“For in much wisdom is much grief and he that increases knowledge increases sorrow” says Ecclesiastes 1:18. Words, which I have recently discovered, were a tentative title for Hemingway’s The Sun Also Rises…
But as Ryan Adams( another tragic crush of mine and playing as we speak) so beautifully put it ‘The Sun Also Sets’ and this dearest readers is where the following comes in…
THOU SHALT NOT COMMIT ADULTERY
Could it be any clearer? In case you think Christianity is wrongheaded try the Buddhists-The Second Noble Truth, that man suffers because of desire. We won’t even start on stricter codes, as they tend, even in the modern age to involve some beautiful, young and ‘ruined ‘ woman being stoned to death, or perhaps hanged.
And so it goes. One would be terribly mistaken to think that the scribes who wrote these laws somehow had a vision of sexting in 2014. There is nothing new under the sun, and adultery has been around since the Fall.
And what is the Fall but a thirst for knowledge, to ‘know’ the other in the most intimate sense? As Diane Setterfield put it in The Thirteenth Tale…the problem with knowing is once you know you cannot not know, and it strikes me that this is the central issue when it comes to adultery, you can’t not know this person- ever,-and that can be a wonderful or, more often, a dreadful thing.
Isn’t all this morality just a construct to ensure maximum productivity from economic units and impose social order?
The late Christopher Hitchens expressed it most amusingly when he quipped “thou shalt not covet thy neighbour’s wife’s ass” a throw away line, but designed to suggest that the commandments were more about property rights and the rule of law than anything spiritual. But if adultery is in essence knowledge of that which we should not know,what we have no right to know, then for my money Ecclesiastes has it nailed. For that particular kind of knowledge can only ever bring sorrow, some one is going to be hurt. In the first world that tends to mean extended drunkenness, therapy and lots of poor behavior by those who are old enough to know better. On other parts of the planet it could mean death, especially if you are a woman.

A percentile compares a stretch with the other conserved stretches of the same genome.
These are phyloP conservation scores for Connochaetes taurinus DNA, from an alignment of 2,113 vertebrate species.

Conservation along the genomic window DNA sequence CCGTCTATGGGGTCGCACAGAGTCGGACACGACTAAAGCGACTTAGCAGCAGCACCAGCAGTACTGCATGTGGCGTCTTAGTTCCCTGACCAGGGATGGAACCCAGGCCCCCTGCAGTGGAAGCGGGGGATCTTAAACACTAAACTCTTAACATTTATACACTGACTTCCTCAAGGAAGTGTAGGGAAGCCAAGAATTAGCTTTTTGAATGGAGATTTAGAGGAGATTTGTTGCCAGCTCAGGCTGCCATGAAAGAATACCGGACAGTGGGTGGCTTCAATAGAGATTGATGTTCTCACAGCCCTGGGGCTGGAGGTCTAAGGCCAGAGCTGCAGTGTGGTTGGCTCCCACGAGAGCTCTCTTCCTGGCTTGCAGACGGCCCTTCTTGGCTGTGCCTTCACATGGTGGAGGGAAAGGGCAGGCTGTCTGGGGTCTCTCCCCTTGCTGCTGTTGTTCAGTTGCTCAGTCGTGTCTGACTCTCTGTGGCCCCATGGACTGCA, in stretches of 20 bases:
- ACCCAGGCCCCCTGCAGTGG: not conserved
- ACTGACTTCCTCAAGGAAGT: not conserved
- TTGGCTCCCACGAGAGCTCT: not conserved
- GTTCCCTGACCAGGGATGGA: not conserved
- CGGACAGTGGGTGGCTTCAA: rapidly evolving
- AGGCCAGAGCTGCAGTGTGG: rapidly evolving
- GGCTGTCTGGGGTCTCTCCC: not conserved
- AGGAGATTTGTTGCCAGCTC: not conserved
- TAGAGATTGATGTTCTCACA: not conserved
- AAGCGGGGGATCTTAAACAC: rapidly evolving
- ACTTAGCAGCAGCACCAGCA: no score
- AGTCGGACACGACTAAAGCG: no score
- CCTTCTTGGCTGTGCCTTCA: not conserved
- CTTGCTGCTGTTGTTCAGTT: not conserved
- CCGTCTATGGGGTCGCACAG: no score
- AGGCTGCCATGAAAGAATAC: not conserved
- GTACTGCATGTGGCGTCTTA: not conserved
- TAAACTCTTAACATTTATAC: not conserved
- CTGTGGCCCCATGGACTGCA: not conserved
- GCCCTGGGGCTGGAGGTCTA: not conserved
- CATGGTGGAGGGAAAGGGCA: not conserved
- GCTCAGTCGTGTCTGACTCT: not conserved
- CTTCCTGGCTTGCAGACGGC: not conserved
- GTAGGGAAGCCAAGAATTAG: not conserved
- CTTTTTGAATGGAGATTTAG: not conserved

And it is in this frame of mind that I approached these two very different books, both of which I’ve been attempting to review for some time. If I find thinking about adultery exhausting committing it must be totally debilitating-where does anyone find the time?
‘Cleo Everest’ is a blogger , a mother and a mountaineer( among many other wonderful things) whose life changed when her husband’s phone inadvertently called her while he was with his long term mistress. The ‘Pocket Call’ changed her life. Once the initial shock wore off Everest took to the blogosphere to help her deal with her husband’s betrayal and HisGiant Mistake was born. The book is essentially all her posts from the first year post-Pocket Call and Everest is clear that it is meant as a handbook, a guide for others trying to navigate their way through heartbreak.
If you have never spent any time visiting Betrayed Spouses blogs, congratulations & I highly recommend never starting. The ether is full of SHE”S A HOMEWRECKER ‘slut shaming ‘sites that make ‘the hell hath no fury’ school of scorned womanhood look eminently reasonable. The really great ones include posts by the Betrayer( most often, but not exclusively, The Husband) reflecting on how it was that some cheap, ugly, fat skank , who was crap in bed came onto him and tried to ruin his life- unsurprisingly it is never his fault. A Year After the Affair penned by Shawn the Wife is my all time favourite. Jesus wept.
HisGiantMistake is nothing like this. Everest is positive, big hearted and determined to make the best of things, infact she didn’t start blogging until she had made her decisions , chosen her path. If you are hurt or in pain because of infidelity( in whichever role) buy this book. Ingest it, chew on it, learn from it. It doesn’t pretend to be anything other than it is, and Everest continues to blog, to share her heart, her journey-which cannot be easy.
Adultery by Paul Coelho is an entirely different creature. Linda, who appears to the outside world to have everything is dead inside and dying a little more every day. If we can allow ourselves to believe that relationships are not about right or wrong that they are simply about what ‘is’, and when that ‘is’ is lost, one can spend a lifetime trying to find it, then we start to understand Linda, while having little sympathy for her.
‘What had our relationship been. A betrayal of those around us or the desire of another life?
‘The desire of another life…’ In Thea’s opinion no one has ever expressed it better than Almasy, Michael Ondaatje’s English Patient. His heroine Catherine also says …
‘It isn’t the morality, it’s how much you can bear.‘
And this of course is the thing, very quickly we find we cannot bear very much at all. Linda is no Catherine Clifton, but she has much more substance, much greater depth than Coelho( of whom I have never been a fan) allows us to believe initially. And this is his achievement here.
What we think is lost can be re discovered, even through the most soul shaking turmoil.This is the gift of both these books, especially His Giant Mistake. Surely we are redeemed in the end by wisdom, by love, albeit it love tinged with grief and sorrow, with reality. The world does not end, we do not end, we go on.